The preeminent business theorist of the twentieth century, Peter Drucker,
stated that the company has two functions: marketing and innovation. Packaging is a marketing function in the sense that it is the final marketing message your buyers
will see before purchasing your product.
What do you believe the purpose of packaging is? Keeping the product safe.
And? In order for customers to want to buy anything in the first place, it
has to look attractive on the shelf.
We buy what we find aesthetically appealing, so if a product has bad packaging,
is uninteresting, or looks shabby, chances are we'll go on to something that looks
So, what elements influence whether a customer finds a product appealing or not?
Design is the answer.
Sales are boosted when a high-quality product comes in well-designed packaging. However, you'll discover some useful hints for attracting consumers farther down.
1. Experiment with various designs: If clients don't buy your goods, the packaging -
no matter how special or unusual – means nothing. This is why you should experiment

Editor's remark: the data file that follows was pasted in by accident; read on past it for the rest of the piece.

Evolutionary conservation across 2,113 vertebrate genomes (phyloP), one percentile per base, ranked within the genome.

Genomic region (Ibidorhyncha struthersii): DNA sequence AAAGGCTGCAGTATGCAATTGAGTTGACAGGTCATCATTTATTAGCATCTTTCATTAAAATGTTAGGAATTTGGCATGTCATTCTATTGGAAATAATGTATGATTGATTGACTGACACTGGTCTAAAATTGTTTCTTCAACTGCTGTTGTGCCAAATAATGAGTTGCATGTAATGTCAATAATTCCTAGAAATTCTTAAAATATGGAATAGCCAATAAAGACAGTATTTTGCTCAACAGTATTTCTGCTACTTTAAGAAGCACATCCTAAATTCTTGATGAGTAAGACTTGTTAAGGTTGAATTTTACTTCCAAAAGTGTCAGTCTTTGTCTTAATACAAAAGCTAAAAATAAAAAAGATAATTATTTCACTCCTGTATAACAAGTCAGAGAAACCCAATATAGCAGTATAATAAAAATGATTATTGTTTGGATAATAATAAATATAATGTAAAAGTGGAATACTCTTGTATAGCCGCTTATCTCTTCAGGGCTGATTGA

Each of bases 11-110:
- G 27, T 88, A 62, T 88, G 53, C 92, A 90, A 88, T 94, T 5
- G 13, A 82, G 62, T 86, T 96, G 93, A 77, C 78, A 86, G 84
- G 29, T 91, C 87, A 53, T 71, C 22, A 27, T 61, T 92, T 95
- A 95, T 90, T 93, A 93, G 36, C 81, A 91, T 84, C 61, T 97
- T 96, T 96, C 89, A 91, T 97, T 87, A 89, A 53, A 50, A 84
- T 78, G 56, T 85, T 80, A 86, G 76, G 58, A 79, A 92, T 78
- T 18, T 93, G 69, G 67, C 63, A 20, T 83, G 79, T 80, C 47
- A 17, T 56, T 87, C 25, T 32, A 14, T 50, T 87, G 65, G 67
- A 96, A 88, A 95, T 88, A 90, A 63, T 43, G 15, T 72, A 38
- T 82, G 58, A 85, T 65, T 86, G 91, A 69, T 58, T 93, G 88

with different designs before putting them to the test with a focus group. It's possible that it'll only be family and friends. It's critical to figure out what kind of message your product is conveying to visitors and make sure it's consistent with what you're attempting to say.
2. Let's have some fun with stories: Creative packaging is a great area to tell a story about your company or product, whether it's true or not. On their coffee boxes, RioCoffee utilizes travel stickers and stamps to show the origin of their coffee beans, which come from all around the world.
3. Always remember to be practical: Practicality is crucial, especially if the packaging impacts
the product's function. Consumers aren't always concerned with appearances; simplicity of use
and efficiency are equally key considerations. Examine the industry and attempt to come up with methods to make your packaging more practical. Simply because of the usefulness, you'll get a lot of clients.
4. Typography that is easy to read: Consumers only glance at a product for a few seconds. If the font is difficult to read, people are less likely to take the effort to figure out what it says.
Lettering that is easily readable and succinct is always desired. Fancy typefaces are usually
a pain to work with since people can't read them at a glance.
So, what are your thoughts?
Is your business acceptable while still being distinct, unique, and memorable?
Please feel free to express yourself. We'd be delighted to hear from you!